After drying, the leaves are chopped fine, often with a mezzaluna. The leaves are then boiled in broth; if meat or seafood is being used, it is added at this point, and may be bone-in or boneless.[15][12] Coriander and garlic are fried separately in ghee or oil to make the "ta'leyya" (تقلية, literally "a frying" or "fried thing"), and then added to the soup at the end while the ta'leyya is still sizzling.[citation needed]

The soup is served on white rice or with a side of Egyptian flatbread (ʿeish baladi). The dish is often accompanied with an assortment of pickled vegetables, known as mekhallel or torshi in Egypt. Tomato sauce, vinegar, and other condiments may also be present.[15][8][12][16]

Levantine cuisine

Levantine style Mulukhiya
Levantine style Mulukhiya

The standard molokhia dish in the Levant is prepared by cooking a meat of some sort in a separate pot by boiling. Later onions and garlic are cooked to a simmer, then water and chicken stock cubes are added to form a broth. After boiling, the cooked chicken or meat with the broth coriander and molokhia leaves are added and further cooked another 15 minutes. Also, in northern Lebanon, a dish called mloukhiye b zeit is made using fresh leaves and shoots of the Nalta jute plant, cooked in olive oil, onions, garlic, tomatoes and chilli peppers; it is a popular summer side dish, especially in Miniyeh-Danniyeh and Akkar districts.[citation needed]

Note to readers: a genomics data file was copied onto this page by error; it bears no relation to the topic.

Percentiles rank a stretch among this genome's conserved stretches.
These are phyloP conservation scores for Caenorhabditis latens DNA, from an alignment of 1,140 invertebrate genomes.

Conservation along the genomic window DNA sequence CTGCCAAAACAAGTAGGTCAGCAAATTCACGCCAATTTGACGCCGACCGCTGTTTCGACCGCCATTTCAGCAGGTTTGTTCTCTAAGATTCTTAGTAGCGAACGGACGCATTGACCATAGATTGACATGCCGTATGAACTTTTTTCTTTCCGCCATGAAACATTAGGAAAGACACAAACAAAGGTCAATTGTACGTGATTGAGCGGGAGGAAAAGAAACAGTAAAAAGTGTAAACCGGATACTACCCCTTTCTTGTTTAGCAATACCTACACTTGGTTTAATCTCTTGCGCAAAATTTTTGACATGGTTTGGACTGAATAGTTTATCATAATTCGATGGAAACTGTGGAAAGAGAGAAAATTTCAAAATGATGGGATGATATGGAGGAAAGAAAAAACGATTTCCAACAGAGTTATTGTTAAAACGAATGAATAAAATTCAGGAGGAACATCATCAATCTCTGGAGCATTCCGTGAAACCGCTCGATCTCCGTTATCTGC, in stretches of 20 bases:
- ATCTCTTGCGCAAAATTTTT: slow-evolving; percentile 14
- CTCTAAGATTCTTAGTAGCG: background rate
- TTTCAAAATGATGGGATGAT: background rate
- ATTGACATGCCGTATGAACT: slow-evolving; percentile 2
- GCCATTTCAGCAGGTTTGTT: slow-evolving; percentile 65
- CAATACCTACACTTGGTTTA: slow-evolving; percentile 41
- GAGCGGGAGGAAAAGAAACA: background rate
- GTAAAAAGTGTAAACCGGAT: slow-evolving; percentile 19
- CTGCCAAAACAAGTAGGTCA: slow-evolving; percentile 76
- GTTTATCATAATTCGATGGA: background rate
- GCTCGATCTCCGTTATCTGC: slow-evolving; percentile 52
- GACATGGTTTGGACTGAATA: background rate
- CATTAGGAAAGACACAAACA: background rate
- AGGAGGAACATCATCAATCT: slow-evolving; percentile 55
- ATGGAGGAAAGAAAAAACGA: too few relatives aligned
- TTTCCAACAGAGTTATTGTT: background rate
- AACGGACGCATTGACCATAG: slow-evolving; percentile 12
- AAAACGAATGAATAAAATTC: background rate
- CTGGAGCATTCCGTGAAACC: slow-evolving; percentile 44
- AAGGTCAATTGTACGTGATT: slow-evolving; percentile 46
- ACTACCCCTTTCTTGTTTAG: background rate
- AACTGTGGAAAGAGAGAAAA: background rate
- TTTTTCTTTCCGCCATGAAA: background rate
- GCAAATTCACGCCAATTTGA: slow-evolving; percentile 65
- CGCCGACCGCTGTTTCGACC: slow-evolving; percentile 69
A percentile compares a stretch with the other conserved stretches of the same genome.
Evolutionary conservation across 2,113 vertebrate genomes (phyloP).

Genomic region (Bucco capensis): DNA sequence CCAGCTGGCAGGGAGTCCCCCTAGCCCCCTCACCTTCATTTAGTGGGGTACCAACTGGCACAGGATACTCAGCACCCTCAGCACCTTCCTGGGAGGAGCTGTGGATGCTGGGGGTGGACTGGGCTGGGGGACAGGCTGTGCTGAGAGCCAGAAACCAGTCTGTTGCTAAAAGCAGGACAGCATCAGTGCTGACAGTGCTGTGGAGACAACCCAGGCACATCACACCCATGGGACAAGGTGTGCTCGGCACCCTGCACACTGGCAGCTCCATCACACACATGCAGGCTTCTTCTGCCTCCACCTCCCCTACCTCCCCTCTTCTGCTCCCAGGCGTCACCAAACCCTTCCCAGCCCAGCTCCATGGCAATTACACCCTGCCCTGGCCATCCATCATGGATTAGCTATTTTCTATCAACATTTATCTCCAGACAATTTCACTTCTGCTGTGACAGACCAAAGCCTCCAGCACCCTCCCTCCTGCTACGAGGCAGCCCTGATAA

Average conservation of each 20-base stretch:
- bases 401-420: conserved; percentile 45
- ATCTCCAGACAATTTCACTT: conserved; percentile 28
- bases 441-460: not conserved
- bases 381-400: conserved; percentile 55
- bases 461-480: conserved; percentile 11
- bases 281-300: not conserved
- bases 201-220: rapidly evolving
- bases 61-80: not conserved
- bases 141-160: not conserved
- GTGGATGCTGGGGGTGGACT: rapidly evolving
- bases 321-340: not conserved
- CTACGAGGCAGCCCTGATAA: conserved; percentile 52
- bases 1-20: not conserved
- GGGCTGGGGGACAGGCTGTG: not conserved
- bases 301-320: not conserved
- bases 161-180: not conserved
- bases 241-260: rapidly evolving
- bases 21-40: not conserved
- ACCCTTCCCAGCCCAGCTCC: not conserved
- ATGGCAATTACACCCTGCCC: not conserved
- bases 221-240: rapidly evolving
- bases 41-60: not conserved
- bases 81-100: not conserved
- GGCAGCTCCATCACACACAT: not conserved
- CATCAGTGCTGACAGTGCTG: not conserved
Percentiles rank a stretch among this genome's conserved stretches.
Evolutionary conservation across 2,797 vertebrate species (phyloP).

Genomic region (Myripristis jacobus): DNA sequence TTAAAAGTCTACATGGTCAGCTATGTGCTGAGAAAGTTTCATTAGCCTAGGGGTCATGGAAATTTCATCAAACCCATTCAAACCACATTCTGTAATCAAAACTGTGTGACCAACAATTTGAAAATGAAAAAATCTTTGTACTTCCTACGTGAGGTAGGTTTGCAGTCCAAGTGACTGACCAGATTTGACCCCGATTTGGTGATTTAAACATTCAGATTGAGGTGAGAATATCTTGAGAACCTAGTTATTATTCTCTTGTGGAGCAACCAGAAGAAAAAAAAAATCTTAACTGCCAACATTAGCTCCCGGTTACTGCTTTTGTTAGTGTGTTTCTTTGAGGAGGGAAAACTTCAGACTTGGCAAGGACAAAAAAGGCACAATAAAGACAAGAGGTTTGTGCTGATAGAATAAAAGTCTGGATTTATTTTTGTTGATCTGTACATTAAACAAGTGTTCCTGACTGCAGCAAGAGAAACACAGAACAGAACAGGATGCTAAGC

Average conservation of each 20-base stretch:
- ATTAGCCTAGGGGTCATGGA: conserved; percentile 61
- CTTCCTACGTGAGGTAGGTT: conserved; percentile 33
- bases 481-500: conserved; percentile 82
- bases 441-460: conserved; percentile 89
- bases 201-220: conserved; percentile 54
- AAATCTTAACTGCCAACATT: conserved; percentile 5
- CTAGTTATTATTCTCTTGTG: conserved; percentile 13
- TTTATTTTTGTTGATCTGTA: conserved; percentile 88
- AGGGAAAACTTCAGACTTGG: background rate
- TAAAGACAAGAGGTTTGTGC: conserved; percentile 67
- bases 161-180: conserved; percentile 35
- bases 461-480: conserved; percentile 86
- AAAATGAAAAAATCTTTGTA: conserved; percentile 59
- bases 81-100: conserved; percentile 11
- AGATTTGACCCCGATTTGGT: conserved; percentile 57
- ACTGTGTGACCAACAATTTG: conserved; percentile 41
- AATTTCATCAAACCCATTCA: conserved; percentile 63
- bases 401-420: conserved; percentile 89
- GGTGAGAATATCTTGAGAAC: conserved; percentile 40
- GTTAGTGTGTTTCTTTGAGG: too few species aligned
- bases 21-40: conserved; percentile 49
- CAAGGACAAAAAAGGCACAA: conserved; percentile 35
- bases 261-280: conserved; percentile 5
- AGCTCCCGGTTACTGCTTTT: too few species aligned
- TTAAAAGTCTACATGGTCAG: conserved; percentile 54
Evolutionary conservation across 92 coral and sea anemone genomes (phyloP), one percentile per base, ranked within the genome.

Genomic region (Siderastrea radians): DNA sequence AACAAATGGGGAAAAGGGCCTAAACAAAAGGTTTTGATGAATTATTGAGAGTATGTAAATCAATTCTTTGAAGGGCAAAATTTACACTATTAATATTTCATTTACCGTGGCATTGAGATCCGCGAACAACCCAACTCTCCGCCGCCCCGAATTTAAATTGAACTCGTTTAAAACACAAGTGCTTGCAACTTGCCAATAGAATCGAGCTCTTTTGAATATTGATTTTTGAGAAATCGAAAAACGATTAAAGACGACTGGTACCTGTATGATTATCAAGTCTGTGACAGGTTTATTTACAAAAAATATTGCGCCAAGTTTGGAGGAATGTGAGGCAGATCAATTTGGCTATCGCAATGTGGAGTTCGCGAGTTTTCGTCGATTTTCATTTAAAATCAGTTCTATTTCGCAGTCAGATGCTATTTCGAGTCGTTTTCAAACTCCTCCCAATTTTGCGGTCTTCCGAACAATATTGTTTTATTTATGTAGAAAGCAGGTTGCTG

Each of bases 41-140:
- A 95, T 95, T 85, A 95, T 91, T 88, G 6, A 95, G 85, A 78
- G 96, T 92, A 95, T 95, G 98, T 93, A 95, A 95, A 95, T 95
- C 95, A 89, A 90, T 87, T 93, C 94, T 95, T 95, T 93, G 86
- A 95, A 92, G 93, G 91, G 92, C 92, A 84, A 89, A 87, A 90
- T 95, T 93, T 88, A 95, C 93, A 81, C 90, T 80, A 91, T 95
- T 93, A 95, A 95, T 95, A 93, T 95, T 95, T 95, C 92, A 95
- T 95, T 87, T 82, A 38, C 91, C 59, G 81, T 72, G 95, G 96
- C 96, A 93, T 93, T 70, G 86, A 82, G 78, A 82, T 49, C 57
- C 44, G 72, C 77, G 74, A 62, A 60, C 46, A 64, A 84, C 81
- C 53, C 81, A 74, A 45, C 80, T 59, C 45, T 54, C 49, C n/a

Bedouins have an old tradition of cooking a different version of the dish. A whole chicken is cut open, the intestines removed, and the innards stuffed with herbs, spices and raw rice then sewn shut with thick thread. The chicken is then boiled to create the broth for the molokhia soup which, after preparation, is served as five separate components: The molokhia soup, Arabic flat bread, the chicken (stuffed with flavored rice), additional plain rice, and a small bowl with a mixture of lemon juice and sliced chilli. The soup is mixed with rice and lemon juice according to taste, while the chicken is eaten on a separate plate.[citation needed]

Tunisian mloukhiya stew with meat.
Tunisian mloukhiya stew with meat.

Tunisian cuisine

In Tunisia, the dish is generally prepared quite differently from the Egyptian method. The leaves, already separated from the stems, are dried then ground to produce a very fine powder and stored in jars or other tightly closed containers. In Tunisian cooking, mulukhya, or mloukhiya, takes 5 to 7 hours to prepare, which is often done to halfway in the evening and completed in the morning. The powder is prepared with olive oil and some tomato paste into a sauce, not soup, and big chunks of chuck beef are often added halfway through cooking. The dark green sauce simmers on low heat and is left to thicken to the consistency of tomato sauce. The sauce is served in small deep plates with a piece of beef and eaten with preferably white hearty French or Italian bread. In certain regions where beef is not common, lamb is used but cooks for a much shorter time.[citation needed]

Kenyan cuisine